Practical learning: why, and how, you should embed it

Despite growing recognition of its contribution to the development of life skills such as problem-solving and creative thinking, practical learning still tends to be seen as the poor relative of academic learning. In new research published this week for the…

Despite growing recognition of its contribution to the development of life skills such as problem-solving and creative thinking, practical learning still tends to be seen as the poor relative of academic learning. In new research published this week for the Royal Academy of Engineering with support from the Comino Foundation, we show why this should not be so.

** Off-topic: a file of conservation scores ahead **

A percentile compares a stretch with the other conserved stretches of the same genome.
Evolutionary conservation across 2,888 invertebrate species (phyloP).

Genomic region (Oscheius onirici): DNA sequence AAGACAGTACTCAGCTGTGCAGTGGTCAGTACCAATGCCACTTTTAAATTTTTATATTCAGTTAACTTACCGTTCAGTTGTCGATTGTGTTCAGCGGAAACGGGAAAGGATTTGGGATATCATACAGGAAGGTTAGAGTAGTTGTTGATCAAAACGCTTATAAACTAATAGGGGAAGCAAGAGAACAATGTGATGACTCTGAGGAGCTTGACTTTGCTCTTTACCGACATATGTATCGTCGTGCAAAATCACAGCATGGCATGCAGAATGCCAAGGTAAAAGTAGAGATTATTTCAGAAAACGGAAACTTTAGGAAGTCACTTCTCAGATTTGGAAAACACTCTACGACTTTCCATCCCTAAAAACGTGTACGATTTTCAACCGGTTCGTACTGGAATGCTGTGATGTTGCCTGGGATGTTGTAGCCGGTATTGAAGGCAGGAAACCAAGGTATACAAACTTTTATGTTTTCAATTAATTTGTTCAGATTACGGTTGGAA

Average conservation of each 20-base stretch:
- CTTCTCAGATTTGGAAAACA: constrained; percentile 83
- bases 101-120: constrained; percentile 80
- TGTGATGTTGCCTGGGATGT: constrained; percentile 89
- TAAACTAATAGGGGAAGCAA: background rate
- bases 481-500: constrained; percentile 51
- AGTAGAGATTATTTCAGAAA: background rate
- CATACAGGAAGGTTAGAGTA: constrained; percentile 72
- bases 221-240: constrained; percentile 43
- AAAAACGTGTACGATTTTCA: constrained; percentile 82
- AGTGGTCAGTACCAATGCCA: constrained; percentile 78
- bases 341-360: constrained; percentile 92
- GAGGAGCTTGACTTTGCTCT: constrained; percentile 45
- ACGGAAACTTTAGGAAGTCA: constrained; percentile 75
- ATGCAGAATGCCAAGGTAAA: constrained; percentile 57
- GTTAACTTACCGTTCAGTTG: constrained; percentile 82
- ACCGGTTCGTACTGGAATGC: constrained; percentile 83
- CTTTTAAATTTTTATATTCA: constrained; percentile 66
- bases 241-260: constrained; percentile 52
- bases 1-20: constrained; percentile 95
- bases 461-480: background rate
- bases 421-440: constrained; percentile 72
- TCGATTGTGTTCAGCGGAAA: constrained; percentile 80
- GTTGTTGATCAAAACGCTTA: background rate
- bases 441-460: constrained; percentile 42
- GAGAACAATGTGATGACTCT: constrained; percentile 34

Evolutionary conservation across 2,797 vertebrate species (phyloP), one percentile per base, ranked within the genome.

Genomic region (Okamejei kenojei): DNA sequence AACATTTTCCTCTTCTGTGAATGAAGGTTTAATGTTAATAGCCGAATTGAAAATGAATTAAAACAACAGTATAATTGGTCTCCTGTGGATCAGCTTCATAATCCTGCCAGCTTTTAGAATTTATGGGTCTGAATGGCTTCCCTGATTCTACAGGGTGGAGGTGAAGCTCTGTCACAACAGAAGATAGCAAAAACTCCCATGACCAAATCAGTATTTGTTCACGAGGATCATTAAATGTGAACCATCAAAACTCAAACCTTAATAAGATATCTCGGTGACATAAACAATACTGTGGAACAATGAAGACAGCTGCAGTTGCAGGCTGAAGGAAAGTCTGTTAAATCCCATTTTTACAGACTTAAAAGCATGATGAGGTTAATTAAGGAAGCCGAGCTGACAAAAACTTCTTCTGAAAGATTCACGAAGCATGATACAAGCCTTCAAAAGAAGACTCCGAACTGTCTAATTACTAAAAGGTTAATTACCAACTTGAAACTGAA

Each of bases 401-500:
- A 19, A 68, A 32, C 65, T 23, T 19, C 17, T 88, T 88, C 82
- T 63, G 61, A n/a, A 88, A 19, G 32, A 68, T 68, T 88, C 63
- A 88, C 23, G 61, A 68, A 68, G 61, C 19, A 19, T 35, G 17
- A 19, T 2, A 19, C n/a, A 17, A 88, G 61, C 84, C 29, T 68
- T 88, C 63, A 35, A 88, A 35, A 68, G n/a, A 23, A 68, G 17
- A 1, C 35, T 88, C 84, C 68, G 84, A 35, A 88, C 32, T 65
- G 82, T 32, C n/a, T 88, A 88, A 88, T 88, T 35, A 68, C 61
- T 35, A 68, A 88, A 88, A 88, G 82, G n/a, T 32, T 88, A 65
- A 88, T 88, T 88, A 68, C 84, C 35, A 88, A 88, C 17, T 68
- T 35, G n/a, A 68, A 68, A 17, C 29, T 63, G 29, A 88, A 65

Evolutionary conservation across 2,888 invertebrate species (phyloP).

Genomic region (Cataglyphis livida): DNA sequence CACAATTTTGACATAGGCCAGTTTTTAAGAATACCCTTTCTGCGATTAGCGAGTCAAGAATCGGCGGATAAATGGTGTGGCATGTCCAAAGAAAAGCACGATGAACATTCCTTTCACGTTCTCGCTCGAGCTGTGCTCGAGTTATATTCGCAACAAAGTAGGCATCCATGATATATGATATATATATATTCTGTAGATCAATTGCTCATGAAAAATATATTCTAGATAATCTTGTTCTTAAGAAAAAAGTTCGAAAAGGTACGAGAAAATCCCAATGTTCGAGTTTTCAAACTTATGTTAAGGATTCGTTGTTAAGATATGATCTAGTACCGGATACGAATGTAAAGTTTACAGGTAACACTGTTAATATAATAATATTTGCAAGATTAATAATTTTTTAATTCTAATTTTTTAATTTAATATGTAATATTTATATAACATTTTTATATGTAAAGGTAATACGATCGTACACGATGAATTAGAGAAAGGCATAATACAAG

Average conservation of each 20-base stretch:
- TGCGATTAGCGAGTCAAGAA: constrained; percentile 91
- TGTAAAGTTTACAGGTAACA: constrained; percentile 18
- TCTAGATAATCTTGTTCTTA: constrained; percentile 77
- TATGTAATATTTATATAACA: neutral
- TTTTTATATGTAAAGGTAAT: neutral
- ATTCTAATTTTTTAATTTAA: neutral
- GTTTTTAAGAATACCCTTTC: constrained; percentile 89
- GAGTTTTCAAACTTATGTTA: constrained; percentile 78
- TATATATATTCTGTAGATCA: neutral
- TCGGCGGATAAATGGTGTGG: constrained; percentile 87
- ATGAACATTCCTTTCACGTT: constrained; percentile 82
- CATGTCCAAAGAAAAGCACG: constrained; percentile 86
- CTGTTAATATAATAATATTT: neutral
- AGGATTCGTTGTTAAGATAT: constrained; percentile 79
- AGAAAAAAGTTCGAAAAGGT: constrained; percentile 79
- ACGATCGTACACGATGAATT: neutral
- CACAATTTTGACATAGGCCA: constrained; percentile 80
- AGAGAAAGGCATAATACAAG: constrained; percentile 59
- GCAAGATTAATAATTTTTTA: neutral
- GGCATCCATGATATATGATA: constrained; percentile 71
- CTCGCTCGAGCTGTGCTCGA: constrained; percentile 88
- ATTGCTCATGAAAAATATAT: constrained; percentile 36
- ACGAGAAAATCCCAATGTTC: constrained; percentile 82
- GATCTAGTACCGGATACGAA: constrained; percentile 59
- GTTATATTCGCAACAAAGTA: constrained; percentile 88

When we talk of practical learning in schools, we tend to think of experiments, fieldwork, school trips, rehearsals, performances, displays, exhibitions and projects. It’s easy to make over-simplifying remarks about the curriculum that describe, for example, mathematics as theoretical and physical education as practical. But in fact, all subjects contain theory and practice – mathematics can invite us to solve real-world engineering structural problems and PE requires at least a tacit knowledge of the laws of motion. Our research has begun to shine a light on practical learning in secondary schools, understanding more about why it matters, describing what practical teaching looks like when it is done well, developing a map of promising practices in secondary schools and suggesting how high-quality practical learning is likely to attract would-be engineers to go on to college or university to pursue their engineering dreams. More: Is your classroom a ‘wicked’ learning environment? How to make it to Christmas without burning out Menopause: How to support school staff Practical learning: what the research says The three most widely used and evaluated ways of promoting practical learning are project-based learning, inquiry-based learning and problem-based learning. While many teachers believe that these are effective ways of learning, many others do not. The three methods have become distracting educational brands, touchstones that can all too easily indicate whether a teacher is a so-called traditionalist or progressive. Researchers who dislike them argue that there is not enough evidence of their efficacy as methods when compared to more didactic forms of teaching and have concluded that they should not be used. But this is the wrong question. All we need to know is whether, when done well, problem-based learning and its ilk are as effective as more traditional methods in ensuring achievement in examinations. It turns out that, when done well, research suggests that project-based learning, inquiry-based learning and problem-based learning seem to work as well as more didactic approaches in terms of student achievement. Specifically, inquiry-based learning and problem-based learning can lead to gains in knowledge and its retention in science; in literacy and numeracy, the picture is more mixed. Interestingly, a lot of the research we reviewed spends at least as much time justifying its choice of pedagogy as looking in detail at learning outcomes. The added value of practical learning If we want students to leave school with a set of useful learning dispositions as well as with good levels of knowledge and skill then we need to focus our research efforts on what else students learn when using such approaches. We found evidence to suggest, for example, that project-based learning, inquiry-based learning and problem-based learning enhance engagement, motivation, self-regulation, communication and problem-solving, especially in situations where knowledge has to be applied in a new context. There is more to be understood, but the signs are promising. It is clear that simply asking whether practical pedagogies are better or less effective than more traditional ones invites unsubtle binary disagreement. Especially as, if either can be effective in terms of achieving similar examined outcomes, our attention needs to turn to what other benefits that methods such as project-based learning, inquiry-based learning and problem-based learning can offer. Practical learning is complex, valuable and an integral part of almost all learning. Without an explicit attention to creating opportunities for practical learning, it is likely to be overlooked, ignored or undervalued in secondary schools that are largely influenced by success at GCSE and A levels. The three methods we have explored in particular – project-based, inquiry-based and problem-based learning – generate unhelpful responses in some school leaders and teachers, at least in part because they are only known by their media hype and not examined through a more critical lens. During a pandemic, providing safe opportunities for practical learning has been particularly challenging. But if we are to build back better then now is a good time to take stock of the state of practical learning in schools. For too long we have emphasised the head at the expense of the heart and the hand; it is time we rebalanced the curriculum. As Harvard researcher David Perkins puts it in research published in 2019: “Play the whole game. Use extended projects and authentic contexts. Combine theory and practice, matching the level and specificity of tasks to students’ prior knowledge and experience. Make the game worth playing. Work hard at engaging learners giving them choices wherever possible. Find the right level of challenge and support to motivate all learners. Pick your moment to introduce theoretical explanations.” The next steps for schools: a checklist In our report, we list more than 30 secondary schools that are already leading the way and from whom we can all learn. The following headings offer schools an agenda for change along with some suggestions for next steps. School culture, leadership and the curriculum Implementing practical learning requires a receptive school culture. Practical learning should be aligned with other curriculum demands, eg, GCSEs. Flexible spaces and flexible seating are required for high-quality practical activity. If practical learning is taking place outside timetabled sessions, consider how it could be aligned with the concurrent curriculum delivery. Teacher networking and professional development opportunities are essential. Support for cross-disciplinary working within the school is desirable. Learning task The context needs to be carefully clarified to show why it is relevant to addressing the task and how it connects with the students’ perspective. The aim of the task needs to be matched with the degree of structure imposed on the problem or question. Careful estimation of the amount of time required is important with time built in for reflection and improvement on the first response. The roles of external participants, organisations and employers should be clearly articulated and carefully agreed upon. Students need to: have a degree of agency in planning their learning; exercise self-management and time-management skills; be involved in decision-making about the task; be able to communicate and share their ideas; exercise a systematic approach to problem-solving; know how to seek information from a range of different sources; collaborate with others; and be given opportunities to take pride in their work. Teachers need to: balance didactic instruction with independent inquiry to ensure that students develop a certain level of knowledge and skills before being comfortably engaged in independent or collaborative work; prompt and manage open-ended class discussion; situate new learning in the context of previous learning; ensure students progress through and experience all stages of the inquiry or problem-solving process; base guidance for students based on the teacher’s knowledge of students’ developmental understanding of concepts, for example in science; place students in groups, as appropriate for the task; expose the links between the practical activity and the conceptual theory, including links between disciplines; and allow time for students to process their thinking following the activity. Assessment Student self- and peer-evaluation of progress needs to be regularly monitored and recorded. Assessment instruments should track progress in terms of content (knowledge acquisition) and habits of mind (character and dispositions for learning). Bill Lucas is director of the centre for real-world learning at the University of Winchester. He is the co-founder of Rethinking Assessment and the author of many books and research reports on creativity and engineering. His latest report, written with Janet Hanson, is Reimagining Practical Learning in Secondary Schools: a review of the evidence. Bill tweets as @LucasLearn.